Let's welcome immigrants, but not illegals I hope Mayor...


April 18, 2002

Let's welcome immigrants, but not illegals

I hope Mayor Martin O'Malley is as entertaining as Al Gore when he attempts to speak Spanish. However, that's where the fun stops ("Welcome - Bienvenido," editorial, April 12).

It's a great idea to bring businesses to Baltimore, but strict guidelines must be established regarding the immigration status of newcomers.

Since Sept. 11, Americans have been horrified at huge illegal immigrant populations residing here, and at the fact that the Immigration and Naturalization Service is often totally ignorant of their whereabouts. I greatly fear the Hispanic community our mayor covets may contain thousands of people who are unlawfully in the United States.

Indeed, as a downtown resident and shopper in the nascent "Spanish Town," I am aware of a tremendous number of Central Americans working off the books for cash.

It's fine to invite Maryland's Hispanic community to relocate here. But Mayor O'Malley must stress that we are a law-abiding community and do not want anyone here who has violated America's immigration laws.

Rosalind Ellis


Watermen belong on Annapolis dock

I am only 16 years old but have lived in Annapolis my entire life. I was greatly saddened by "Changing times scuttling last waterman at City Dock" (April 11), which reported the loss of another link to our past.

I find it ridiculous that our only surviving workboat must be rushed from sight to pander to the Volvo Ocean Race. How can we call Annapolis charming if we take away the things that once made it so?

Why must we continue to push out pieces of our past? I would much rather walk to the harbor and see Alexander "Skip" Parkinson's workboat than one more plastic yacht.

In an age where money is everything, it seems we are ready to hand our city over to those with cameras and sunglasses, with little respect for what Annapolis once was.

We need to maintain a city that reflects who we are, who we'll be and who we once were.

Rachel Ridout


From war on terror to one of suppression

If you were to poll the American people on the question, "Can we effectively attack terrorism without attacking its causes?" I think they would overwhelmingly say no.

Yet our leaders have been steadfast in refusing to couple terrorism and injustice for fear it will dismantle their current war against terrorism.

The reason for our behavior is simple enough - we cannot make attacking the causes of terrorism the centerpiece of our policy because of Israel. By being unwilling to stop what Israel has done and continues to do to the Palestinian people, we remove the moral underpinning of our war.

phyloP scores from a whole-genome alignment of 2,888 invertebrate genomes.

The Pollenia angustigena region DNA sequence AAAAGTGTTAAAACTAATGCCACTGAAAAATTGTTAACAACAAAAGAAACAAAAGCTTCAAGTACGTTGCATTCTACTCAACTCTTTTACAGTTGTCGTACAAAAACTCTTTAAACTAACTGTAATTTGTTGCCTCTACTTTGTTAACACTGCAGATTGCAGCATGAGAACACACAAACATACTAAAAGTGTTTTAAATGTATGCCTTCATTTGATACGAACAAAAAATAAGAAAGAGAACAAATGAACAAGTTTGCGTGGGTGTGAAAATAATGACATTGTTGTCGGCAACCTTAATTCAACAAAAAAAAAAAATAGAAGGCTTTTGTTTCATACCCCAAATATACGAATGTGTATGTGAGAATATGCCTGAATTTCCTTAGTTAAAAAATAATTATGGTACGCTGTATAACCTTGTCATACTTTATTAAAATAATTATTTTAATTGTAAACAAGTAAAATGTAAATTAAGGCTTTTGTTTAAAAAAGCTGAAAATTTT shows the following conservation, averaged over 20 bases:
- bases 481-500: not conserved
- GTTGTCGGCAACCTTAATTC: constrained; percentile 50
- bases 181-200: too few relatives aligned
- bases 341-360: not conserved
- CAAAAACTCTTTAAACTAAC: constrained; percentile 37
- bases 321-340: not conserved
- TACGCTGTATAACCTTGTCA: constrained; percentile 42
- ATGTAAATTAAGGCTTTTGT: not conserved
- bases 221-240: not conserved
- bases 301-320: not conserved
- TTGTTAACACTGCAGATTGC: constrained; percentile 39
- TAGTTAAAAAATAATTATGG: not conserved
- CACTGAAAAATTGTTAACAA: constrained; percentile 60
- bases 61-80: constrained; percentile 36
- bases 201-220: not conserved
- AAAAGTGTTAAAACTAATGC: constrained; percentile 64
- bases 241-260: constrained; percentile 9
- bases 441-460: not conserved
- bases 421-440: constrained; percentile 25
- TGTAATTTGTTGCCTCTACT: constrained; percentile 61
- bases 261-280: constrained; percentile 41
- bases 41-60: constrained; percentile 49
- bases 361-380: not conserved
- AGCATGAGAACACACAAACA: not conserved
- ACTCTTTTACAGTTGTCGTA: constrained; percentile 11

Now the world is calling us to task, pointing out that we must confront Israel or the war on terrorism becomes a war of suppression, a weapon of tyrants.

Lacking a moral compass, our war will not only fail but has the power to destabilize the entire Muslim world.

H. Edward Schmidt

Upper Falls

Recall who cheered as twin towers fell

Those Americans who are decrying Israel's current actions against the Palestinians should remember this: It wasn't the Israelis celebrating and dancing in the streets hours after 3,000 Americans were slaughtered on Sept. 11.

Frank Whelan


Disengagement isn't good leadership

Since the start of his presidency, George W. Bush has pursued a Middle East policy of disengagement, or "ignore it and maybe it will go away."

Now he says he expects better leadership.

That is something many of us have expected since the day of his inauguration.

Mac Nachlas


Store nuclear waste so power can surge

The nuclear waste issue needs to be settled so the last stumbling block to a new generation of power plants can be overcome ("Nevada presses effort to kill nuclear dump," April 9).

With energy prices gyrating again and a new spurt in economic growth expected, we need new domestic sources of energy. Nuclear power is ready to grow once again to help meet that demand, with a stable base of plants operating efficiently and better designs waiting to be implemented.

The anti-nuclear-power groups are desperately throwing themselves into the effort to frighten the public about transporting and disposing of the waste. If they win, we will lose another source of clean, economical electricity and soon be in the same power predicament as California.

H. H. Young


Poor leaders cost symphony its stature

It is no wonder that the Baltimore Symphony Orchestra faces a $1 million deficit for the fiscal year. The leadership of the BSO - both the management and the music director - have snubbed their noses at Baltimore and the paying public of music lovers ("BSO faces $1 million deficit for fiscal year," April 12).

Cancel the BSO Chorus and save a few bucks next fiscal year, hire numerous guest conductors to fill in for absentee music director Yuri Temirkanov and insult donors and patrons who contribute to the BSO, and guess what? You have a gigantic deficit.

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